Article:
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Scientologists Deny Campaign Against 'Going Clear' For Oscar Win

The Huffington Post The Huffington Post 7/10/2015 Joe Satran
ATHENA IMAGE © Irfan Khan via Getty Images ATHENA IMAGE

Can the Scientology documentary "Going Clear" follow in the footsteps of last year's "Citizenfour" by winning both the Emmy and the Oscar for Best Documentary? 

HBO hopes so.

In March, the network debuted "Going Clear" on the big screen in New York and Los Angeles, making it eligible for an Academy Award. And the movie -- directed by Alex Gibney and based on a non-fiction book by Lawrence Wright -- took home the Emmy last month.

But there's one major obstacle in its way: The Church of Scientology. 

According to The Hollywood Reporter, Scientology is waging an aggressive campaign to prevent "Going Clear" from winning an Oscar. The magazine writes that in recent weeks at least three prominent members of the Academy's documentary branch -- Rory Kennedy, John Battsek and Jon Else -- have been approached by members of the group. Simultaneously, the Church of Scientology is allegedly producing a documentary about Gibney, and commissioning a profile of him for its official magazine, Freedom, in an effort to discredit the director. 

"In the last few weeks, Scientology has dramatically ratcheted up its corporate campaign against me and those in the film," Gibney told The Hollywood Reporter.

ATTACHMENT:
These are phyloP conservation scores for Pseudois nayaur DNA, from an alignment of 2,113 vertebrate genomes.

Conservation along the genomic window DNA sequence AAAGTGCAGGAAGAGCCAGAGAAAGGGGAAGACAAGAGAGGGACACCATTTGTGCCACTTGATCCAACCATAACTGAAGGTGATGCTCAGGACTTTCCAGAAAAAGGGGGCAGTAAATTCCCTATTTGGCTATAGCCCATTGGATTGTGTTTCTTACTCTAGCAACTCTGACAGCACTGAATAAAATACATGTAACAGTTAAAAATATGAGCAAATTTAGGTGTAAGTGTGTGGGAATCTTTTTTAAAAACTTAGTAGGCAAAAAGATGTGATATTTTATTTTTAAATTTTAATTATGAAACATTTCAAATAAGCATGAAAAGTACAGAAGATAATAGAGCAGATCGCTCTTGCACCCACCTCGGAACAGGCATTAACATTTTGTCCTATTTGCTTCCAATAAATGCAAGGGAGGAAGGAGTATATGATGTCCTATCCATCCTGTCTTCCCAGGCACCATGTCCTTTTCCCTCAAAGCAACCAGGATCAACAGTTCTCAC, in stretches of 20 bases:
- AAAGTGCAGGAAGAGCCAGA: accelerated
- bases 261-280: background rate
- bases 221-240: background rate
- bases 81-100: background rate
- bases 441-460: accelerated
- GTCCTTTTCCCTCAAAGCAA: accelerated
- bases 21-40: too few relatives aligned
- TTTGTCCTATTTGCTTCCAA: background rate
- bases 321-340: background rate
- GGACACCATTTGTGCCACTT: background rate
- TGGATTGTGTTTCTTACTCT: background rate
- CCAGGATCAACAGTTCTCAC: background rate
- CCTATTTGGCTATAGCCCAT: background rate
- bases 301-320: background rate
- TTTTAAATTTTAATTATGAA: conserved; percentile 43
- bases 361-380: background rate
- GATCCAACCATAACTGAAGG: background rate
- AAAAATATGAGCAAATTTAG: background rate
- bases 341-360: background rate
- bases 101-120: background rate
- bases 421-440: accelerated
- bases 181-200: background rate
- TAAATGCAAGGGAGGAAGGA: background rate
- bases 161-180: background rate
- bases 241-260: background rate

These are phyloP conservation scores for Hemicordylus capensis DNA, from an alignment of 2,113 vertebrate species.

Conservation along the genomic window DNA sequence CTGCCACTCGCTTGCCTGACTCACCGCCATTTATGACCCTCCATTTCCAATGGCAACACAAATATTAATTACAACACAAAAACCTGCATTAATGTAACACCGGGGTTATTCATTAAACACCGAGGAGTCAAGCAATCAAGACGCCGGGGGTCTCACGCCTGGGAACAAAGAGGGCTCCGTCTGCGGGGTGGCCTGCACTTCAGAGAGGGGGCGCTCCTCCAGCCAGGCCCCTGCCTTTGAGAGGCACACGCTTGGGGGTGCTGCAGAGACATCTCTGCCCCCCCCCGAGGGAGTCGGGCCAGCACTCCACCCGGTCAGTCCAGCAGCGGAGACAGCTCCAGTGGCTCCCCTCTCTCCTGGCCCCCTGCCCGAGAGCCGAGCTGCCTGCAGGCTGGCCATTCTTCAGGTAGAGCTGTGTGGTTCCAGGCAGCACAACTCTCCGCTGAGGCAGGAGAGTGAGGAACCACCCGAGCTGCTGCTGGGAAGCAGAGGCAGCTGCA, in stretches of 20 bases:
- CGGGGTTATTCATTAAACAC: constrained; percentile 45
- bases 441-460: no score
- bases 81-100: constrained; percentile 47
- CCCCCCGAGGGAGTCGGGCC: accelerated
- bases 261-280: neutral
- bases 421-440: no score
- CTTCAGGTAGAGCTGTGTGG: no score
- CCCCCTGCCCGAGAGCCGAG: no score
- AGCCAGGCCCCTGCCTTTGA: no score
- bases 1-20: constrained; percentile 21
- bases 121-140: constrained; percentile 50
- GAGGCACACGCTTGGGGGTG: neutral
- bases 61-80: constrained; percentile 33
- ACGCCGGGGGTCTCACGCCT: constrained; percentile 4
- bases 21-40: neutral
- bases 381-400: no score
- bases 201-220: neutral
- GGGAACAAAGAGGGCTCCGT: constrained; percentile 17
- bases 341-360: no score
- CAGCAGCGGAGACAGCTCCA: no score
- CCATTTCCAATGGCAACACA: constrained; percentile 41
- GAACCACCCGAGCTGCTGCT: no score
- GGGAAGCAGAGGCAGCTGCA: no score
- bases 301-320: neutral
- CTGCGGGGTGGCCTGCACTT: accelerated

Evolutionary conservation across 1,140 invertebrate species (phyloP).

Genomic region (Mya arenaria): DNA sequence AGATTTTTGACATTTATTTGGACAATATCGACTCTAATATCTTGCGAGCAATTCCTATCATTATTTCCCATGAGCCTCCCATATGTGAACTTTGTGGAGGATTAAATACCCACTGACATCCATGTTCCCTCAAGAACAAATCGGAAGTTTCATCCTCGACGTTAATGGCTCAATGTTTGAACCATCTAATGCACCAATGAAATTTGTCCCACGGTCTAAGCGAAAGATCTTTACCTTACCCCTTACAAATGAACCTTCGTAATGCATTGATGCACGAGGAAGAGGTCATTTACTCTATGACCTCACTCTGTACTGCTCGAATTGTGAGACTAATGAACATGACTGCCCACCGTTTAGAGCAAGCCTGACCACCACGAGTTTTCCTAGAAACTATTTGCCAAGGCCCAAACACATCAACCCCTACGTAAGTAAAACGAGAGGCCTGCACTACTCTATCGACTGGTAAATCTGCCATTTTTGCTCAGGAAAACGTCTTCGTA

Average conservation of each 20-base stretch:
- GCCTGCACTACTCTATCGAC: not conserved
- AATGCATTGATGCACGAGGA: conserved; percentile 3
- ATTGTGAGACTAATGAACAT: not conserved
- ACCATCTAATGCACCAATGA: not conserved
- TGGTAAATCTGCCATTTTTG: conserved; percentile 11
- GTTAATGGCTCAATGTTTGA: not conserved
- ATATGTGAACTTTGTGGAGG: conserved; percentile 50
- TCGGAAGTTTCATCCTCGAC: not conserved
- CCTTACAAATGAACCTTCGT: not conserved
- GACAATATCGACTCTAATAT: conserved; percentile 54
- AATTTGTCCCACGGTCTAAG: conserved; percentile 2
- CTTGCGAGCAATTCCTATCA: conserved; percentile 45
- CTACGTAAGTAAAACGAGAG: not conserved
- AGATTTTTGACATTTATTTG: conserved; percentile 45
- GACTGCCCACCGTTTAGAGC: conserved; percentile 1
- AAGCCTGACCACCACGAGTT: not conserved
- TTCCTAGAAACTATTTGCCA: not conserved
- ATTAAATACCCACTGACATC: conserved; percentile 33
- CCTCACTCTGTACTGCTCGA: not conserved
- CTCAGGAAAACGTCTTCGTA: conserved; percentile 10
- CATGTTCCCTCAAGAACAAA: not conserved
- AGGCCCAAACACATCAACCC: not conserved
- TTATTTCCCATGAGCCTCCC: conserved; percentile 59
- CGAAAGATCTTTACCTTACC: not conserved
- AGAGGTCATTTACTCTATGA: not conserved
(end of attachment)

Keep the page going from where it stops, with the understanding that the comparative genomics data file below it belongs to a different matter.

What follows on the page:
In an email to The Huffington Post, Scientology spokesperson Karin Pouw described claims of a campaign against the movie as "yet another publicity stunt by Alex Gibney to try to get an award."

"We know Alex Gibney is obsessed with his awards, but we aren’t," Pouw wrote. "We wouldn’t even know who the Academy members are. This only proves he can dish it out, but can’t take it."

Previously, the group provided an unambiguous opinion of "Going Clear" and its director. Immediately following the film's release, Scientologists blasted it on Twitter as "propaganda." And just weeks ago, its members allegedly pressured movie theaters near its Florida headquarters to cancel plans to screen the movie. 

Despite the allegations, and with the Oscars still four months away, early prognosticators give "Going Clear" a good shot at taking home the award.

 

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